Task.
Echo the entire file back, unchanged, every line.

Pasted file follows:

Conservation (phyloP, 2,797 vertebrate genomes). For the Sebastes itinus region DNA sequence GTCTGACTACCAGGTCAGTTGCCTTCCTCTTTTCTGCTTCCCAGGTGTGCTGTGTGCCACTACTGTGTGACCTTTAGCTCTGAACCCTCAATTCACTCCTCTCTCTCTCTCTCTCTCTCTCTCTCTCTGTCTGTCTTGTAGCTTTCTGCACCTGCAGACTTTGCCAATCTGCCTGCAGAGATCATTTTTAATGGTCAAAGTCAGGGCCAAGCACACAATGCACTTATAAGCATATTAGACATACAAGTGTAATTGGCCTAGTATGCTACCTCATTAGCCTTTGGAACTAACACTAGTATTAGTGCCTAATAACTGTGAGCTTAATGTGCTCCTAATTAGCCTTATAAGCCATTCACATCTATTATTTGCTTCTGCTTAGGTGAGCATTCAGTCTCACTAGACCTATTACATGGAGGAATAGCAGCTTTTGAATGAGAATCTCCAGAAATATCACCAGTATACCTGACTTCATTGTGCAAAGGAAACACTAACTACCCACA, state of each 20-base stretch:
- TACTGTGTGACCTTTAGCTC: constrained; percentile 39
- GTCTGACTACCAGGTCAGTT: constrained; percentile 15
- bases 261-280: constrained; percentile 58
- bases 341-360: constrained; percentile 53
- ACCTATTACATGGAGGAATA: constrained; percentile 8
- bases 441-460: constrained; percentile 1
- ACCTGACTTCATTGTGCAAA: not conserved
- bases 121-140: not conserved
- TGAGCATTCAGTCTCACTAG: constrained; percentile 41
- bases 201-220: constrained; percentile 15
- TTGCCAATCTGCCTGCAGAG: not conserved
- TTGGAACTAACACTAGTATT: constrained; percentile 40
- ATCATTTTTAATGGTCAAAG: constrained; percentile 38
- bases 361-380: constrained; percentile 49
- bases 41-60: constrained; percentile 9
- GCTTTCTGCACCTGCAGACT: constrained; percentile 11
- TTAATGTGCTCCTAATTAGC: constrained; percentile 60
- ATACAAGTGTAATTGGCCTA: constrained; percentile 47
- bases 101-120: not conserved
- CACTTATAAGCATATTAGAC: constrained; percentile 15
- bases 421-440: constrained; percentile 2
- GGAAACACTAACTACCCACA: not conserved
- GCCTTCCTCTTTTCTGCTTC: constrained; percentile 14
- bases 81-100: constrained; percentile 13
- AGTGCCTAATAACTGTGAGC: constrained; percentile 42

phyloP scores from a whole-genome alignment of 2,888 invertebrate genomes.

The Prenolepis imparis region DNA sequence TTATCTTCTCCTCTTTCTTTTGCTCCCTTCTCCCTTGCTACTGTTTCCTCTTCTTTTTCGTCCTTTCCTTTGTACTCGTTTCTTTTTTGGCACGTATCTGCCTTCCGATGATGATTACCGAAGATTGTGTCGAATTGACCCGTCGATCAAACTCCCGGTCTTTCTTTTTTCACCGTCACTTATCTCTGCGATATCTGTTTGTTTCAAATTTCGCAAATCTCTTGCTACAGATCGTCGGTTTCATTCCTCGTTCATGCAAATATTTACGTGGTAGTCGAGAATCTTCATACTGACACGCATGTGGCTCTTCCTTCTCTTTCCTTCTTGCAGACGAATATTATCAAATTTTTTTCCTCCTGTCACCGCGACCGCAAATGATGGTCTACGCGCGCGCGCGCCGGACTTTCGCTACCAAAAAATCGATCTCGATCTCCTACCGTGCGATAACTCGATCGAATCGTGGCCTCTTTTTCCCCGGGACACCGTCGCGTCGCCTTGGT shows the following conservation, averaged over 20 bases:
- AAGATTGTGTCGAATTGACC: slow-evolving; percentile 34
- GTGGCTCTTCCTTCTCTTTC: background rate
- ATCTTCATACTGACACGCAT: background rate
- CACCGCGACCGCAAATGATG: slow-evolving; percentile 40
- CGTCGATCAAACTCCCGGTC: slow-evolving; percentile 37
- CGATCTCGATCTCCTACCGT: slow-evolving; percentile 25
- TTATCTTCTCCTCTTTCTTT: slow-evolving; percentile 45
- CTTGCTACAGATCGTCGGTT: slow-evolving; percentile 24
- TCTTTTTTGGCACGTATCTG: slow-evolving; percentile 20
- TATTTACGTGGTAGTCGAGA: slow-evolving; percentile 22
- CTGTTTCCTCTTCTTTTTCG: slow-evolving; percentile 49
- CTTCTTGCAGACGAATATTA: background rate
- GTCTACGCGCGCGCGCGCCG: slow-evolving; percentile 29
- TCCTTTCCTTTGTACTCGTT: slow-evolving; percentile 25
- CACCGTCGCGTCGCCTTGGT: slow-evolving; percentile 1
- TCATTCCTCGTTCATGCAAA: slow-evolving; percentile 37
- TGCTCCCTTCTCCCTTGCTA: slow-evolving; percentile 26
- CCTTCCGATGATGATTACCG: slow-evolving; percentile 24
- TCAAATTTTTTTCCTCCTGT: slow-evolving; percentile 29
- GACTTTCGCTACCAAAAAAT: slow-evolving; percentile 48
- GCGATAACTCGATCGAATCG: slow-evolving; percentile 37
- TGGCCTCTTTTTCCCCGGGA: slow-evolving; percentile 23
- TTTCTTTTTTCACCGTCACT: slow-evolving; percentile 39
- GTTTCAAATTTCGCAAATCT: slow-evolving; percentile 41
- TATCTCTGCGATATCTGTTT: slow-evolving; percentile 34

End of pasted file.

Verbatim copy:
Conservation (phyloP, 2,797 vertebrate genomes). For the Sebastes itinus region DNA sequence GTCTGACTACCAGGTCAGTTGCCTTCCTCTTTTCTGCTTCCCAGGTGTGCTGTGTGCCACTACTGTGTGACCTTTAGCTCTGAACCCTCAATTCACTCCTCTCTCTCTCTCTCTCTCTCTCTCTCTCTGTCTGTCTTGTAGCTTTCTGCACCTGCAGACTTTGCCAATCTGCCTGCAGAGATCATTTTTAATGGTCAAAGTCAGGGCCAAGCACACAATGCACTTATAAGCATATTAGACATACAAGTGTAATTGGCCTAGTATGCTACCTCATTAGCCTTTGGAACTAACACTAGTATTAGTGCCTAATAACTGTGAGCTTAATGTGCTCCTAATTAGCCTTATAAGCCATTCACATCTATTATTTGCTTCTGCTTAGGTGAGCATTCAGTCTCACTAGACCTATTACATGGAGGAATAGCAGCTTTTGAATGAGAATCTCCAGAAATATCACCAGTATACCTGACTTCATTGTGCAAAGGAAACACTAACTACCCACA, state of each 20-base stretch:
- TACTGTGTGACCTTTAGCTC: constrained; percentile 39
- GTCTGACTACCAGGTCAGTT: constrained; percentile 15
- bases 261-280: constrained; percentile 58
- bases 341-360: constrained; percentile 53
- ACCTATTACATGGAGGAATA: constrained; percentile 8
- bases 441-460: constrained; percentile 1
- ACCTGACTTCATTGTGCAAA: not conserved
- bases 121-140: not conserved
- TGAGCATTCAGTCTCACTAG: constrained; percentile 41
- bases 201-220: constrained; percentile 15
- TTGCCAATCTGCCTGCAGAG: not conserved
- TTGGAACTAACACTAGTATT: constrained; percentile 40
- ATCATTTTTAATGGTCAAAG: constrained; percentile 38
- bases 361-380: constrained; percentile 49
- bases 41-60: constrained; percentile 9
- GCTTTCTGCACCTGCAGACT: constrained; percentile 11
- TTAATGTGCTCCTAATTAGC: constrained; percentile 60
- ATACAAGTGTAATTGGCCTA: constrained; percentile 47
- bases 101-120: not conserved
- CACTTATAAGCATATTAGAC: constrained; percentile 15
- bases 421-440: constrained; percentile 2
- GGAAACACTAACTACCCACA: not conserved
- GCCTTCCTCTTTTCTGCTTC: constrained; percentile 14
- bases 81-100: constrained; percentile 13
- AGTGCCTAATAACTGTGAGC: constrained; percentile 42

phyloP scores from a whole-genome alignment of 2,888 invertebrate genomes.

The Prenolepis imparis region DNA sequence TTATCTTCTCCTCTTTCTTTTGCTCCCTTCTCCCTTGCTACTGTTTCCTCTTCTTTTTCGTCCTTTCCTTTGTACTCGTTTCTTTTTTGGCACGTATCTGCCTTCCGATGATGATTACCGAAGATTGTGTCGAATTGACCCGTCGATCAAACTCCCGGTCTTTCTTTTTTCACCGTCACTTATCTCTGCGATATCTGTTTGTTTCAAATTTCGCAAATCTCTTGCTACAGATCGTCGGTTTCATTCCTCGTTCATGCAAATATTTACGTGGTAGTCGAGAATCTTCATACTGACACGCATGTGGCTCTTCCTTCTCTTTCCTTCTTGCAGACGAATATTATCAAATTTTTTTCCTCCTGTCACCGCGACCGCAAATGATGGTCTACGCGCGCGCGCGCCGGACTTTCGCTACCAAAAAATCGATCTCGATCTCCTACCGTGCGATAACTCGATCGAATCGTGGCCTCTTTTTCCCCGGGACACCGTCGCGTCGCCTTGGT shows the following conservation, averaged over 20 bases:
- AAGATTGTGTCGAATTGACC: slow-evolving; percentile 34
- GTGGCTCTTCCTTCTCTTTC: background rate
- ATCTTCATACTGACACGCAT: background rate
- CACCGCGACCGCAAATGATG: slow-evolving; percentile 40
- CGTCGATCAAACTCCCGGTC: slow-evolving; percentile 37
- CGATCTCGATCTCCTACCGT: slow-evolving; percentile 25
- TTATCTTCTCCTCTTTCTTT: slow-evolving; percentile 45
- CTTGCTACAGATCGTCGGTT: slow-evolving; percentile 24
- TCTTTTTTGGCACGTATCTG: slow-evolving; percentile 20
- TATTTACGTGGTAGTCGAGA: slow-evolving; percentile 22
- CTGTTTCCTCTTCTTTTTCG: slow-evolving; percentile 49
- CTTCTTGCAGACGAATATTA: background rate
- GTCTACGCGCGCGCGCGCCG: slow-evolving; percentile 29
- TCCTTTCCTTTGTACTCGTT: slow-evolving; percentile 25
- CACCGTCGCGTCGCCTTGGT: slow-evolving; percentile 1
- TCATTCCTCGTTCATGCAAA: slow-evolving; percentile 37
- TGCTCCCTTCTCCCTTGCTA: slow-evolving; percentile 26
- CCTTCCGATGATGATTACCG: slow-evolving; percentile 24
- TCAAATTTTTTTCCTCCTGT: slow-evolving; percentile 29
- GACTTTCGCTACCAAAAAAT: slow-evolving; percentile 48
- GCGATAACTCGATCGAATCG: slow-evolving; percentile 37
- TGGCCTCTTTTTCCCCGGGA: slow-evolving; percentile 23
- TTTCTTTTTTCACCGTCACT: slow-evolving; percentile 39
- GTTTCAAATTTCGCAAATCT: slow-evolving; percentile 41
- TATCTCTGCGATATCTGTTT: slow-evolving; percentile 34